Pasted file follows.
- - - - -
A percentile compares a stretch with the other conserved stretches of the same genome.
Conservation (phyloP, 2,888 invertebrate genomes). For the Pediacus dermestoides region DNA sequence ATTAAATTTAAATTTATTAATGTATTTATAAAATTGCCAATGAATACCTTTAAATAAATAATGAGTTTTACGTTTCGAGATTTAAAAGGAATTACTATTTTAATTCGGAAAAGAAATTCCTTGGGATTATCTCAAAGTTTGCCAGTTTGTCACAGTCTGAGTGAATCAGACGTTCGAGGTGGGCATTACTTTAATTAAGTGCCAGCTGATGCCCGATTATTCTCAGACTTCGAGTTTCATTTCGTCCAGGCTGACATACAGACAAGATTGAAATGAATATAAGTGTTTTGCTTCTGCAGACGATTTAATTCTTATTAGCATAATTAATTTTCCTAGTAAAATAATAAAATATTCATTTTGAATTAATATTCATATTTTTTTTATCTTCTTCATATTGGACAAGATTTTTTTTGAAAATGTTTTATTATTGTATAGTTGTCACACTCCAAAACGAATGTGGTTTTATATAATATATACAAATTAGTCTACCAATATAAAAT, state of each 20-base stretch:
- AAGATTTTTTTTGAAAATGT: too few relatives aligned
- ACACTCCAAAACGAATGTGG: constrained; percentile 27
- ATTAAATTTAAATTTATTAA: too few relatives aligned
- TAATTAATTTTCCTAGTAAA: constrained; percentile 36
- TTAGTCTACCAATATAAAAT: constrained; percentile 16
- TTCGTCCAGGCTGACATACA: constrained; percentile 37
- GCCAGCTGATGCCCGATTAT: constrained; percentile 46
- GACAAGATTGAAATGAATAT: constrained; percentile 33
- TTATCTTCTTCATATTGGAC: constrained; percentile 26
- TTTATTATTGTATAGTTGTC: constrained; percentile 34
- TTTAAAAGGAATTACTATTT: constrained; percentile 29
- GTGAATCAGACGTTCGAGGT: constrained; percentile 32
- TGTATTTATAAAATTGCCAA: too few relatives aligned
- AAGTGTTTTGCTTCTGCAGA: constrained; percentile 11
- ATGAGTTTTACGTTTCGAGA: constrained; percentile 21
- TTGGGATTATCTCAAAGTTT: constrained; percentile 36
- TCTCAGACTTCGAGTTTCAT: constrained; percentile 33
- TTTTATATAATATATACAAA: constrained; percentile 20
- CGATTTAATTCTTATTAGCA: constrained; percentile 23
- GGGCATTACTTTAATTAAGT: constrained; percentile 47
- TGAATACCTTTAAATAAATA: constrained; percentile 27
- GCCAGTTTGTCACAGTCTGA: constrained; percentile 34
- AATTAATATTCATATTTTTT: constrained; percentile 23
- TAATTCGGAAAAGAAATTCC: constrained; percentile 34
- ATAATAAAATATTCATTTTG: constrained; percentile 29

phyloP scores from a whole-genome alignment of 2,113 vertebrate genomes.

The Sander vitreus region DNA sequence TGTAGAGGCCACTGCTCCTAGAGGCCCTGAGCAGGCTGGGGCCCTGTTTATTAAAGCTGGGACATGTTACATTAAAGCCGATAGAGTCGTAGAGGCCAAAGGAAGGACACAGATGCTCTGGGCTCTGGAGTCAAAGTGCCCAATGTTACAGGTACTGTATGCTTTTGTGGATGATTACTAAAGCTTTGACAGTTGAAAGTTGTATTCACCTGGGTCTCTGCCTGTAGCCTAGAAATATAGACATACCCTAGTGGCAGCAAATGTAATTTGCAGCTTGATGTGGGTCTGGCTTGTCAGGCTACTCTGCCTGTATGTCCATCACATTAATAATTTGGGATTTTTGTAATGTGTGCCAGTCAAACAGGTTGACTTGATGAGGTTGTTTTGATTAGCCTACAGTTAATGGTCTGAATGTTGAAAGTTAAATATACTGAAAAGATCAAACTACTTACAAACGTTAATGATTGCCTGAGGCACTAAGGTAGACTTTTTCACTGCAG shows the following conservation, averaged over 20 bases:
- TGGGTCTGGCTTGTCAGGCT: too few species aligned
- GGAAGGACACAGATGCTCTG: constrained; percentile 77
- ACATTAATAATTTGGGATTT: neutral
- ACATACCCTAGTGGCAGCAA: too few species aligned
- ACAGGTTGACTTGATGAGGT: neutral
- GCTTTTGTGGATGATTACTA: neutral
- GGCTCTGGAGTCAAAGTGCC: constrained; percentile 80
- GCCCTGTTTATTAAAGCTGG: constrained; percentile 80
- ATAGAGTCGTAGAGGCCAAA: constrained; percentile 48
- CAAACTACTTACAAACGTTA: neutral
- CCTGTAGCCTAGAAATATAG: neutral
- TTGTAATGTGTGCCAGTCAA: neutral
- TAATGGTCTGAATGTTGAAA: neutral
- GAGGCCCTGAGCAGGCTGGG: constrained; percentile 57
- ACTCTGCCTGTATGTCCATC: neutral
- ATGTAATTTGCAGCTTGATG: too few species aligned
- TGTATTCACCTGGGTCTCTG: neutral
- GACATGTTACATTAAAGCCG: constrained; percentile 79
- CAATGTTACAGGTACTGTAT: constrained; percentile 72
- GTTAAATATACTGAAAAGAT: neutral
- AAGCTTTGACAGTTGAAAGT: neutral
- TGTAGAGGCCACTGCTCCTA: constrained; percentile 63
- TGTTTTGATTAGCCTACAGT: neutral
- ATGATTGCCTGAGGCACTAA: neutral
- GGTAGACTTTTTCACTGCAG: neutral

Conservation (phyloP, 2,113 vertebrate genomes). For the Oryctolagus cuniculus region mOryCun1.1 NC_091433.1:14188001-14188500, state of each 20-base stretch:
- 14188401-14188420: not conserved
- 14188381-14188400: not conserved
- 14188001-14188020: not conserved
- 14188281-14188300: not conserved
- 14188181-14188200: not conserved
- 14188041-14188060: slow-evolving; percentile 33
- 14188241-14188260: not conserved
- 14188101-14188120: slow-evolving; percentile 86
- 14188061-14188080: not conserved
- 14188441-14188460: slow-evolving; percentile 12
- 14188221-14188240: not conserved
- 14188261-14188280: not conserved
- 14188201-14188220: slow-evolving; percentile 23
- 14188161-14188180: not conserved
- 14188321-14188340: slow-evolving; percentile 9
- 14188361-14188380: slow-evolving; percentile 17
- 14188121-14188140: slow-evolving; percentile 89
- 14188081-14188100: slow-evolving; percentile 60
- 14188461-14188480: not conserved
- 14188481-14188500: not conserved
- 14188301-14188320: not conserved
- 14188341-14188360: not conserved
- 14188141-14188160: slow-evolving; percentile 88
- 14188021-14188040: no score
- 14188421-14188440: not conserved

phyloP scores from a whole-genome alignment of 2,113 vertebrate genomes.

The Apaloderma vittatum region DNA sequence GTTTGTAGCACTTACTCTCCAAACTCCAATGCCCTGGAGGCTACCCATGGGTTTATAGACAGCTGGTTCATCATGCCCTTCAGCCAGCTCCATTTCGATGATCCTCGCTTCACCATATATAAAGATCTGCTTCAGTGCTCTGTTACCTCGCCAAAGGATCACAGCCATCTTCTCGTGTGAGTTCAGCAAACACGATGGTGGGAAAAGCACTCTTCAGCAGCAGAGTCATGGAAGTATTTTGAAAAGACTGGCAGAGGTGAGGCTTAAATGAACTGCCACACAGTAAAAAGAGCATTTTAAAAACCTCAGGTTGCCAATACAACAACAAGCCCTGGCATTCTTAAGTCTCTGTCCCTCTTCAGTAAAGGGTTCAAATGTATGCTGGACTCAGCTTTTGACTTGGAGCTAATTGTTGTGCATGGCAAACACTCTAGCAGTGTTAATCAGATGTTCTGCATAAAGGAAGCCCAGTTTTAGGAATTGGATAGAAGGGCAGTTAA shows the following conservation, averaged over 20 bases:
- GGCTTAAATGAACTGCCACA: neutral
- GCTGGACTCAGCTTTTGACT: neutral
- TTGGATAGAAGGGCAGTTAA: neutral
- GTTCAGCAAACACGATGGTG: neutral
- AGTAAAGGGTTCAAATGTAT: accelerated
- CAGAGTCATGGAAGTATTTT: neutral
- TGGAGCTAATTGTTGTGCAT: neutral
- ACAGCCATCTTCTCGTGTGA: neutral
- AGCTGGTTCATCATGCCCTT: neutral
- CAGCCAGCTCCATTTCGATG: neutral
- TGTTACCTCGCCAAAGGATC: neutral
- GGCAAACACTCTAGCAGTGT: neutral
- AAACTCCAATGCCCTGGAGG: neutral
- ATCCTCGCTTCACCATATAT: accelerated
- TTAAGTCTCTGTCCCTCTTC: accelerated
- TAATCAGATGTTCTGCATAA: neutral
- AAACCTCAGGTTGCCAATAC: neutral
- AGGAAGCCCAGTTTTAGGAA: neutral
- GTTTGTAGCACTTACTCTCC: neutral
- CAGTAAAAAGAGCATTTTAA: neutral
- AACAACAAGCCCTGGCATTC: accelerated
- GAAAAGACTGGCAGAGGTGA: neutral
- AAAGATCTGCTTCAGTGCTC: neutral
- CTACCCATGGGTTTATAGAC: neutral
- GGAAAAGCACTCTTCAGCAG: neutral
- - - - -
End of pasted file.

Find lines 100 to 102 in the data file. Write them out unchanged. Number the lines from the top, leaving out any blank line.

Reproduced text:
- AGGAAGCCCAGTTTTAGGAA: neutral
- GTTTGTAGCACTTACTCTCC: neutral
- CAGTAAAAAGAGCATTTTAA: neutral